His Watch The Throne contribution may be what started his ascent to becoming a household name, supplying custom pieces for the tour that is now memorialized for its high-octane live shows, early sightings of the Nike Air Yeezy 2 and, of course, Kanye’s leather kilt. Still, in a series of memorable collections, Tisci brought us shorts layered over tights and the famous Rottweiler print in Fall/Winter 2011, the turbo-neon "Birds of Paradise" Spring/Summer 2012 collection, the shark theme of Pre-Fall 2012, and the holy Madonna-inspired designs from Spring/Summer 2013. There was a point where, even if you didn’t like Tisci’s work, you had to respect the impact. I distinctly remember seeing the Rottweiler sweatshirt and truly coveting it, even though it sold out everywhere and I didn’t have $500 to my name, let alone in my bank account.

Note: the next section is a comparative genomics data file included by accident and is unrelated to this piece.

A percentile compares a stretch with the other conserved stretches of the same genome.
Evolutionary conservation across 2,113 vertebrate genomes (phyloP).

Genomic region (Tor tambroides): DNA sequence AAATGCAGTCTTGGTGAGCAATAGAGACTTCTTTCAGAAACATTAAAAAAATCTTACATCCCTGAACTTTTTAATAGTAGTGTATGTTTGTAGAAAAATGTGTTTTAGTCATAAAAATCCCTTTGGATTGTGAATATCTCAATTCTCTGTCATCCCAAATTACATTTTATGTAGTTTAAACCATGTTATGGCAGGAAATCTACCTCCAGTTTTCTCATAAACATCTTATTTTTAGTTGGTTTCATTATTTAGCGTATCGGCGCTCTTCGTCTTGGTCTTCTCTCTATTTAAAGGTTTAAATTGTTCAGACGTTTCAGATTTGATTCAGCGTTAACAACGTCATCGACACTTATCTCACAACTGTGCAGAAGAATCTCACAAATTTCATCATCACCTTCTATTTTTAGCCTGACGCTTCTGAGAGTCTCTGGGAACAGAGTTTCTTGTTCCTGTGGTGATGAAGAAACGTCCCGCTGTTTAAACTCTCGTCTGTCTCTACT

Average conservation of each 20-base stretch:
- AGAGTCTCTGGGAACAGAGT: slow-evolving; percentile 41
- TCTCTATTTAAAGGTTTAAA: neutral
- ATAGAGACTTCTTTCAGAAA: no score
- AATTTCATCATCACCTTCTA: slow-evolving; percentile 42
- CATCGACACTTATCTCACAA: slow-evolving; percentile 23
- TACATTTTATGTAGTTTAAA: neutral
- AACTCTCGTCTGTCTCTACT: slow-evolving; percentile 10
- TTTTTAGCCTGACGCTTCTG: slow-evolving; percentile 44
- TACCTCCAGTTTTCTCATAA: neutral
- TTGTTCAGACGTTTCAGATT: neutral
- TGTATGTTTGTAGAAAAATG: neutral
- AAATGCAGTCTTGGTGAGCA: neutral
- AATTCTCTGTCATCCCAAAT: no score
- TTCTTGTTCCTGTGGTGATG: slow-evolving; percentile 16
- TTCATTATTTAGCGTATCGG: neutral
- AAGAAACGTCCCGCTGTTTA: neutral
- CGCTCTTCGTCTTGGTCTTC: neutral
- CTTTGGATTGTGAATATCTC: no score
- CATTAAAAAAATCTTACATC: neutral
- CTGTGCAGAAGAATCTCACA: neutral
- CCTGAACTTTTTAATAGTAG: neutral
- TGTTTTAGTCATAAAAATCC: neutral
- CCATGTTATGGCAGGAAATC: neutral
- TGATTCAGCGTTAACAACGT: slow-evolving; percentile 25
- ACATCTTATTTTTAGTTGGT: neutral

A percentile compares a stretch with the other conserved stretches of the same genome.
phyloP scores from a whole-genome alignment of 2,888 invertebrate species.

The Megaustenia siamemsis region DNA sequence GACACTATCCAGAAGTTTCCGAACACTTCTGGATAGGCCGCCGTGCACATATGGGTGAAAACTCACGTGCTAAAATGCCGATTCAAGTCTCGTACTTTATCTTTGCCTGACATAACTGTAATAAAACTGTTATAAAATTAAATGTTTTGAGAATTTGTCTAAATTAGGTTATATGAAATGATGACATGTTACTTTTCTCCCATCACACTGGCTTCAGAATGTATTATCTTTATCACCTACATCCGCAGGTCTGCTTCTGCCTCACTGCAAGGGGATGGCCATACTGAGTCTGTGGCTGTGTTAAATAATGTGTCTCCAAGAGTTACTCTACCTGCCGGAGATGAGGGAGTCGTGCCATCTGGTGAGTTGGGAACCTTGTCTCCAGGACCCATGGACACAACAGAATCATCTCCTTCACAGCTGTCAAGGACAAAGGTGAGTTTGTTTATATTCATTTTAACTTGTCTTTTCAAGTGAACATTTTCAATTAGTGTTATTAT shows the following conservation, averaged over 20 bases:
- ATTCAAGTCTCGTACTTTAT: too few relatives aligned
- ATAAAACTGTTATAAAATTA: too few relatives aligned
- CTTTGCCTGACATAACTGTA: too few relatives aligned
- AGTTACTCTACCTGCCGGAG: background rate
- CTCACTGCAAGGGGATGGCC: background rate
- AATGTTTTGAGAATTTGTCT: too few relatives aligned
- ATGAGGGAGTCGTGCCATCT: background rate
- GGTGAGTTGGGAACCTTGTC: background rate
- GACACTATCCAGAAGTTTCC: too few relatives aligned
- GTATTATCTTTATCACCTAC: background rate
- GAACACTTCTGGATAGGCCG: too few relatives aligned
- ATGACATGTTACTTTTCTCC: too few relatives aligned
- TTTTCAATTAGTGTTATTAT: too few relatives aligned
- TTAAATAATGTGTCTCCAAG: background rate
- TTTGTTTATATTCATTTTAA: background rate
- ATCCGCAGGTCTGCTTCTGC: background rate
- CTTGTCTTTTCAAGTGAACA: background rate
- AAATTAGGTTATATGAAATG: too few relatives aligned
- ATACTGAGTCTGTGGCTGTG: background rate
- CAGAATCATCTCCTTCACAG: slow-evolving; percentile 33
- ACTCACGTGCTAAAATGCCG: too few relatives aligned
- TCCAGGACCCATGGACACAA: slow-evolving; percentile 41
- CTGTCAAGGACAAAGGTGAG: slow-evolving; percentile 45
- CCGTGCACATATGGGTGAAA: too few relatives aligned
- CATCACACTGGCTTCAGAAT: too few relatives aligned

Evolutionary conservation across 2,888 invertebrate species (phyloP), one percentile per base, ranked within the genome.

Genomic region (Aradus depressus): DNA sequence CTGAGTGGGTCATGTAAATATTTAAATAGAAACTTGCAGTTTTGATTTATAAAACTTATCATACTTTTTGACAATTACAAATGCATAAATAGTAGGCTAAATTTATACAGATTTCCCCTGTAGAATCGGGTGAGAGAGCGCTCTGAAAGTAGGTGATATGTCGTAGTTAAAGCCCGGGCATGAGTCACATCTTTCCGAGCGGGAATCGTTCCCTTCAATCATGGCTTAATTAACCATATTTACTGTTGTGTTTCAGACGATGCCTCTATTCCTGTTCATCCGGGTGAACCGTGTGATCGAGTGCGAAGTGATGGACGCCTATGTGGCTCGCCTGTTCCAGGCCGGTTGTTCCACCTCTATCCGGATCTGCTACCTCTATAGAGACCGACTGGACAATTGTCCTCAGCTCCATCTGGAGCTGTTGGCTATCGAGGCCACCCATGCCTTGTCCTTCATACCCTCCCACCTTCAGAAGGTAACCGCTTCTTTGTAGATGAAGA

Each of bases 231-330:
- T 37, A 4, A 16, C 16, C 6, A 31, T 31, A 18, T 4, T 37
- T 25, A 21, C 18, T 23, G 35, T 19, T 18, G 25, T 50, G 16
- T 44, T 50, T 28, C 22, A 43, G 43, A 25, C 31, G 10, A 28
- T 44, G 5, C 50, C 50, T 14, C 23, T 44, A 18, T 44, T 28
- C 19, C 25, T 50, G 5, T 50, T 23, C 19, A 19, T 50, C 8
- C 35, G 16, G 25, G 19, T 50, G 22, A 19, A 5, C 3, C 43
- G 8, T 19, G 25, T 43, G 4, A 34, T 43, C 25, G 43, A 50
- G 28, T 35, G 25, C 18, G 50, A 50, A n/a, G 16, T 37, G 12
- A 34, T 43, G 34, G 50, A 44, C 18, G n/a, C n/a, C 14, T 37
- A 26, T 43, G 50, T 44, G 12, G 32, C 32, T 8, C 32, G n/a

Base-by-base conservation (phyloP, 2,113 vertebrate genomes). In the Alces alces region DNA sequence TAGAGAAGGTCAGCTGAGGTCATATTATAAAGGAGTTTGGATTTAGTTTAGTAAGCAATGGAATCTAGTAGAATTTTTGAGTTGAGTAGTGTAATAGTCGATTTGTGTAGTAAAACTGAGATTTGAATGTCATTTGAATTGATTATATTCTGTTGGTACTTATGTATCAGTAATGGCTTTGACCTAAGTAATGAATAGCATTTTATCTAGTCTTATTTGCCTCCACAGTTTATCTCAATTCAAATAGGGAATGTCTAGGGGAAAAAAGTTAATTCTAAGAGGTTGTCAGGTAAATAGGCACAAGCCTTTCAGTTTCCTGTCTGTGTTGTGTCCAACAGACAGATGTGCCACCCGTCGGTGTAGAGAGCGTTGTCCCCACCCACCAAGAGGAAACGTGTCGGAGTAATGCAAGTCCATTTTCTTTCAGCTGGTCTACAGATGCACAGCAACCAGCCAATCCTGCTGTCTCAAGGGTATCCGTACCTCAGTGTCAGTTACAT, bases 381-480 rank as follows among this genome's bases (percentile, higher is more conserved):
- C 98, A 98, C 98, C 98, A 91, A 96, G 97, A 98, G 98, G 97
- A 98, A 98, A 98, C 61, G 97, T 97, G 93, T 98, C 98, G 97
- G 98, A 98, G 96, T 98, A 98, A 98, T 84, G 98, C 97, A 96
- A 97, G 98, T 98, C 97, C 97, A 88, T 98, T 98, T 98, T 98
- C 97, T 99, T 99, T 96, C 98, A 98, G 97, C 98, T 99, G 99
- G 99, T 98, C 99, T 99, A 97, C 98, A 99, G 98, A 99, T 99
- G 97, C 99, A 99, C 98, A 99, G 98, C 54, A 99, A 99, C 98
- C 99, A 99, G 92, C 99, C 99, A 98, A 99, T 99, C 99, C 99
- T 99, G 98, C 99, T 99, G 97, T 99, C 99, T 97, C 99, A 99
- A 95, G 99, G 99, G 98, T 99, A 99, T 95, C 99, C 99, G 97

While Tisci’s reputation now precedes him after 12 years at the brand, feelings about his menswear work tends to be a one-way street, often concluding that he only has a few notes: reliance on black, animal imagery, over-sized graphics, basketball motifs, edgy piercings and gothic rave details. While that’s not wholly inaccurate, it shortchanges just how influential that look was, as well as his overall peak popularity.
Tisci’s designs ended up on big name celebrities and athletes everywhere and finally made Givenchy's menswear mean something. Between 2010 and early 2013, Tisci was on a ridiculous winning streak, singlehandedly reviving Givenchy’s reputation. Meanwhile, his personal profile had grown so much that he turned it into an ongoing collaboration with Nike that started in 2014 and centered on his love for the Air Force 1.